At the start of her poem, “American Wake,” from her poetry collection of the same name (her second full-length collection of poetry), Kerrin McCadden writes, “Hold a wake for the living, the leaving.” Living, as any good elegist knows, is a prelude to leaving, yet there is usually a good bit of distance between the two. However, in McCadden’s richly layered work, living and leaving edge so close that their vowels start to bleed together and it’s like the reader is staring at two identical twins and trying to remember their names: “Now which one is Living, and which one is Leaving?” The conundrum is abundantly pleasurable: one, an aspirational direction, gerunded into perpetual exit, while the other conjures up the complicated, difficult, present moment as an exercise in Be-Here-Now. 

The experience of reading so many of McCadden’s finely crafted poems of loss might easily inspire a reader to think of Elizabeth Bishop’s classic poem, “The Art of Losing,” the villanelle that spins a reader around in ever-widening circles of loss until they are pleasantly disoriented, but also fairly convinced that everything is loss and we will soon lose everything. Such an experience might cause some to exclaim: “So depressing!” 

And yet, is it? No, it is not depressing at all; the experience of reading McCadden’s work is incredibly enlivening. In “The Art of Losing,” Bishop says, “Then practice losing farther, losing faster: / places, and names, and where it was you meant / to travel.” McCadden follows this dictum, and proves herself an unquestioned master; she loses Ireland, her ancestral homeland, over and over again, and while returns do happen in the book, they only elicit new losses, but these losses feel like a reader’s gain. 

“In Leghowney, Donegal” is one such poem of Irish return. The speaker recalls the story of “my little grandaunt” who is caught in a March rainstorm, and then suddenly and accidentally catches fire while she is trying to warm herself by the school’s woodstove.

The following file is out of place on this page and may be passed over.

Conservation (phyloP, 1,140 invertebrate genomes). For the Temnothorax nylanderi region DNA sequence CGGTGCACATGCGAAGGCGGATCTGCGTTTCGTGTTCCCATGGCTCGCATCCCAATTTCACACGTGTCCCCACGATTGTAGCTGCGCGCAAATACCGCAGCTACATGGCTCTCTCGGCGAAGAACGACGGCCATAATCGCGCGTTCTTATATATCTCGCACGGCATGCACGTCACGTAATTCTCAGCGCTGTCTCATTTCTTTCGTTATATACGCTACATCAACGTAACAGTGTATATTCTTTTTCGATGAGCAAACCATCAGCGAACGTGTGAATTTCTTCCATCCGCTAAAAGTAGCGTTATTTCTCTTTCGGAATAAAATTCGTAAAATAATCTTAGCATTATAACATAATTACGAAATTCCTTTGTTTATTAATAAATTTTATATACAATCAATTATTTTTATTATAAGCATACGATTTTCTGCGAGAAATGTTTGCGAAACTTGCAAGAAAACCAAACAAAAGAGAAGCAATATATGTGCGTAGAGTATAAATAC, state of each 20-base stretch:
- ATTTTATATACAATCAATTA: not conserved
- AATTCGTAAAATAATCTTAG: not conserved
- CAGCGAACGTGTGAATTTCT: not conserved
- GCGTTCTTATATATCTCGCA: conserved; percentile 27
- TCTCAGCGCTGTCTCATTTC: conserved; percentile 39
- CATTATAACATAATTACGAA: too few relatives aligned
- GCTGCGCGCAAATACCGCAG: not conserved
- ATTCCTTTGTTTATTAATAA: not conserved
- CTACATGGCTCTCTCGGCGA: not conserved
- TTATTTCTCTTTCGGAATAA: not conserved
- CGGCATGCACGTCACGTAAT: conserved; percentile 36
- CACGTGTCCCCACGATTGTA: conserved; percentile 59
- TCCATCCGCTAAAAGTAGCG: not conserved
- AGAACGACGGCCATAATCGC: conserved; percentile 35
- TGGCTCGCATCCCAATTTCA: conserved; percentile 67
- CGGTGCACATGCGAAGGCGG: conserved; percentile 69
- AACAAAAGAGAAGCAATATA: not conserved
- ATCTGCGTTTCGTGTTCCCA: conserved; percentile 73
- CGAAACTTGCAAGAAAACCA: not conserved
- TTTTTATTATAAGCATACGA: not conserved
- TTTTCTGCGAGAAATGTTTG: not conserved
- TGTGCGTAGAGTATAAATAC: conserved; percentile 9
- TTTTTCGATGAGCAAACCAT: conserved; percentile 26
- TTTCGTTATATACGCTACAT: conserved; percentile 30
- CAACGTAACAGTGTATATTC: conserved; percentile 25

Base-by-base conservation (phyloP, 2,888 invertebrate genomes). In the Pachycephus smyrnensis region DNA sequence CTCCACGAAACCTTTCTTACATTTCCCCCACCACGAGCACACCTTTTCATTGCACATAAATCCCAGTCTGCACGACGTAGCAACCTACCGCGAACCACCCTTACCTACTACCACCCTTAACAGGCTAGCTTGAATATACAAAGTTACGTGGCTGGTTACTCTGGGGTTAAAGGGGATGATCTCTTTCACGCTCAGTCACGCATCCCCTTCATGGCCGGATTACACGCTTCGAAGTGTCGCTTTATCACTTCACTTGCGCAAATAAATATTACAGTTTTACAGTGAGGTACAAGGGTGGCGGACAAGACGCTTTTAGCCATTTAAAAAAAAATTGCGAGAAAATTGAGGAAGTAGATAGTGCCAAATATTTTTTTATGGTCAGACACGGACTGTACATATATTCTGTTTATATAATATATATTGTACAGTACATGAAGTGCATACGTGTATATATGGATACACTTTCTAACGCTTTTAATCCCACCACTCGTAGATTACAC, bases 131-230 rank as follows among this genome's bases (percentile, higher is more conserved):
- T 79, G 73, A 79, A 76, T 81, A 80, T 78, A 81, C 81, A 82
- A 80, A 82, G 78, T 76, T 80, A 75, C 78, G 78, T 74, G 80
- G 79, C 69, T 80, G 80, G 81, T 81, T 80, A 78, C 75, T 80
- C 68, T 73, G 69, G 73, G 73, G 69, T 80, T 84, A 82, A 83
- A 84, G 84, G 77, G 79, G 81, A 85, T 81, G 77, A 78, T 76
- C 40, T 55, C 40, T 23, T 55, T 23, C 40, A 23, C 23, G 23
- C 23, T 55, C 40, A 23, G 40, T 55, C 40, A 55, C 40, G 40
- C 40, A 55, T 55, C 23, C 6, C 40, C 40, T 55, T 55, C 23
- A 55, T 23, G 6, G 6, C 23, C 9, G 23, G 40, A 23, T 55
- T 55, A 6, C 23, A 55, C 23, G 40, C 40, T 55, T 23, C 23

…not anything
that survives in this story no other
details just the rain no coat
the teacher the fire patted out
the girl gone home to bed the girl
the pain and it was back then
so she died…

The reader can almost see the physical details of the grandaunt’s story float in front of their eyes like history incarnate, like the only tangible pieces of memory that exist from this person’s life. The weight of this absence weighs on the speaker until the poem ends:

…nothing to do after but almost
get lost in time a woman I visit
saying no I don’t know anything
about your family no wait I do

The speaker’s despair is not solely because of the grandaunt’s horrific fate; even more so it’s because her grandaunt’s life’s shocking details are just one in a litany of women’s nameless erasures, women “gone missing” or “burned in a pile of tires.” So much so that the speaker can do nothing “but almost / get lost in time.” The word “almost” is key here; almost but not quite, almost but the getting lost does not completely occur, because the woman the speaker talks to at the end of the poem surprisingly remembers the speaker’s family. Suddenly, the same details and horrific story that had once seemed callously representative and reductive become the rungs on which this woman climbs the ladder of memory back to find the speaker’s family. It’s a stunning moment of acknowledgement between strangers made even more powerful because of the poem’s lack of punctuation, causing all those important details to run together into a seamless unified whole.

McCadden’s use of syntax within the poetic line is often thrilling, whether she achieves the effect through the removal of punctuation, as in the above poem, or through carefully phrased lines that resonate with possibility, as in her poem “What I Have Lost at Sea.” McCadden’s masterful art of losing is again on display in this poem that seeks to elaborate upon the title as an inverted question in the poem’s first line: “What have I lost at sea.” The “you” of the poem insists upon an answer, a quantifiable measure of grief helped along by the possibly pedantic explanation of the difference between flotsam and jetsam. The speaker resists and swerves away into thoughts of generosity and “the octopus walking on two legs.” One gets the sense that the you of the poem does not appreciate the poet’s digressions, and yet the digressions are not from a lack of focus or an attempt to frustrate; it’s simply that loss, as the speaker sees it, is ubiquitous and total. Unquantifiable. The poem ends: